After getting feedback and incorporating their suggestions, undertaking the revisions is definitely going to take a lot of time. So, before simply agreeing to any suggested timeline, make sure you consider your own schedule as well instead of hounding them later on. 

12. Openness to feedback

The more experienced an editor, the less likely they are to shy away from giving feedback, but sometimes an editor or a beta reader may get the vibe that you’re being slightly passive-aggressive or entirely too reserved, which may prevent them from giving feedback freely.

On this note, you want to make sure you let them know that you are open to any honest and constructive feedback that will help you improve your story, but also set clear boundaries, even though any editor worth their coin would never simply insult your work.

13. Communication

You also want to make sure you let your beta reader and your editor know that you are always available to talk about your story and answer any questions they may have.

Editing is a collaborative effort between the author and the beta reader or the editor, so you need to walk hand in hand, and there’s no way you can do that if you aren’t communicating.

14. Previous feedback 

If you have already worked with a beta reader or an editor in the past and received feedback that led you to revise a significant aspect of your work, it’s also helpful if you provide them with the feedback you received. 

This way, your new editor or your new beta reader will be able to assess whatever corrections you have made concerning the previous version of your book. 

15. Specific questions

As I mentioned earlier, you want to highlight your pain points and primary areas of concern in the story for your beta readers to consider while they are critiquing your story. And, it’s also helpful if you compile a list of questions.

This questionnaire could contain questions on character development, the plot, the ending, the writing, or whatever, but they should be questions that relate to your story at a fundamental level and will help you receive the level of feedback that you want.

Usually, beta readers and editors have their worksheets that contain queries related to the many primary elements of a story, but you are the only one who knows your story best, and there are particular things you may like to get feedback on.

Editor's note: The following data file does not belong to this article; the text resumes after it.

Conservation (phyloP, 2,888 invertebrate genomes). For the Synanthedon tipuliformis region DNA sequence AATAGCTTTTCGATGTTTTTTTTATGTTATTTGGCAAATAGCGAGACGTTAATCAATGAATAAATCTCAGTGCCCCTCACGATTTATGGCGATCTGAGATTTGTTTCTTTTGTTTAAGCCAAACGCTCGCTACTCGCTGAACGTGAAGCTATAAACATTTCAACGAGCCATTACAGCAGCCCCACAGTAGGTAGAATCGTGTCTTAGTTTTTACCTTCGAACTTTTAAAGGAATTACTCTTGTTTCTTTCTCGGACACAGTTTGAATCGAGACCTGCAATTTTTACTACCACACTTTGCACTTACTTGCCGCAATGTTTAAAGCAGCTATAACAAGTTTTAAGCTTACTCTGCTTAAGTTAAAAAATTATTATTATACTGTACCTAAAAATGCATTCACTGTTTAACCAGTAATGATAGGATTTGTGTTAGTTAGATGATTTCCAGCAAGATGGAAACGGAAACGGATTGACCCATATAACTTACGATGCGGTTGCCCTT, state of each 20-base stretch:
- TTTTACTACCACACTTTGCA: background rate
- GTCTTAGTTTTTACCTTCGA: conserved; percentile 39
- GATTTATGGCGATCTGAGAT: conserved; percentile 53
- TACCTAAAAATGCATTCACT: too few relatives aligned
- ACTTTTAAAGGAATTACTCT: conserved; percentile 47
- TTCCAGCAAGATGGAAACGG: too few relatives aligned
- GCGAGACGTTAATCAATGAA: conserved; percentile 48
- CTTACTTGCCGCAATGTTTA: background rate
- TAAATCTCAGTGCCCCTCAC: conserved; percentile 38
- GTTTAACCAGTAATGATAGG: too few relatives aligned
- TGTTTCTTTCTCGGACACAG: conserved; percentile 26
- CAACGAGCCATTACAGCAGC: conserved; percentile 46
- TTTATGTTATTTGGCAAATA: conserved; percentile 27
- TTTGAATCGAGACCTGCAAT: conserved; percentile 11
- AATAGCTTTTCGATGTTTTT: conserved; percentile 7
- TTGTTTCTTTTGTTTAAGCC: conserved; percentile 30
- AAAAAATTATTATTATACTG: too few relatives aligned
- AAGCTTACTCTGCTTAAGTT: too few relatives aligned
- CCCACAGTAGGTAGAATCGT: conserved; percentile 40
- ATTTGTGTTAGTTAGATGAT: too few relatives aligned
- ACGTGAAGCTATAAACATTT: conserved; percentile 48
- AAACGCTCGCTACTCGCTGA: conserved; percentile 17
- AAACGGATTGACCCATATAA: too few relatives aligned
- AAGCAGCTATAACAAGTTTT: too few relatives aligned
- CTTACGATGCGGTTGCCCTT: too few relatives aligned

16. Formatting

Formatting isn’t discussed much when we talk about information provided to a beta reader, but I feel like it should be one of the most important things because every editor has a workflow that is dependent on a particular format.

For example, some editors and beta readers do not work with PDFs, while some swear by Google Docs. So what’s important is that you discuss this with your editor so that they know what format your manuscript is in.

What we’re doing at this stage is making sure that we balance your preferences with theirs so that they can give feedback in a format that is easier for them while making sure that you can understand the feedback easily.

17. Cultural sensitivity

In a situation where your book contains themes or characters from cultures other than your own and you aren’t sure of your representation, you want to bring it up to your beta reader so that they can give their opinion about it.

If you ask me, I would say it’s better if you go all out and get a proper sensitivity read from a person in the demographic you’re writing about because that will give you a more authentic analysis of your execution.

Also See: 10 Expert Tips To Protect Your Unpublished Drafts From Thieves

18. Expectations from your beta reader or editor

One of the things that causes misunderstanding between authors and editors or beta readers is when one party feels that they have been slighted because their expectations haven’t been met.

For one, you want to make sure you let your beta reader or your editor know what stage of the writing process your manuscript is in – has it been self-edited, or has it been edited by another person in the past, and what type of service are you looking for? 

Especially for new authors, there’s a lot of confusion surrounding the different types of editors, so it could be that they are looking for a particular service and they are simply unaware of it. So, when you tell your beta reader or your editor your expectations, they will let you know if they can fulfill them or if that is beyond their scope.

I almost had an online scuffle with a disgruntled author last year because I made a mistake in that I didn’t adequately lay out my service sheet, so they assumed I was going to correct grammar; that is, perform the role of a line editor. You can imagine how that turned out.

An editor or a beta reader who knows what they are doing would send over a service sheet where they have listed the scope of their work, and this is something I make a preliminary step in my workflow because it will help both sides manage expectations.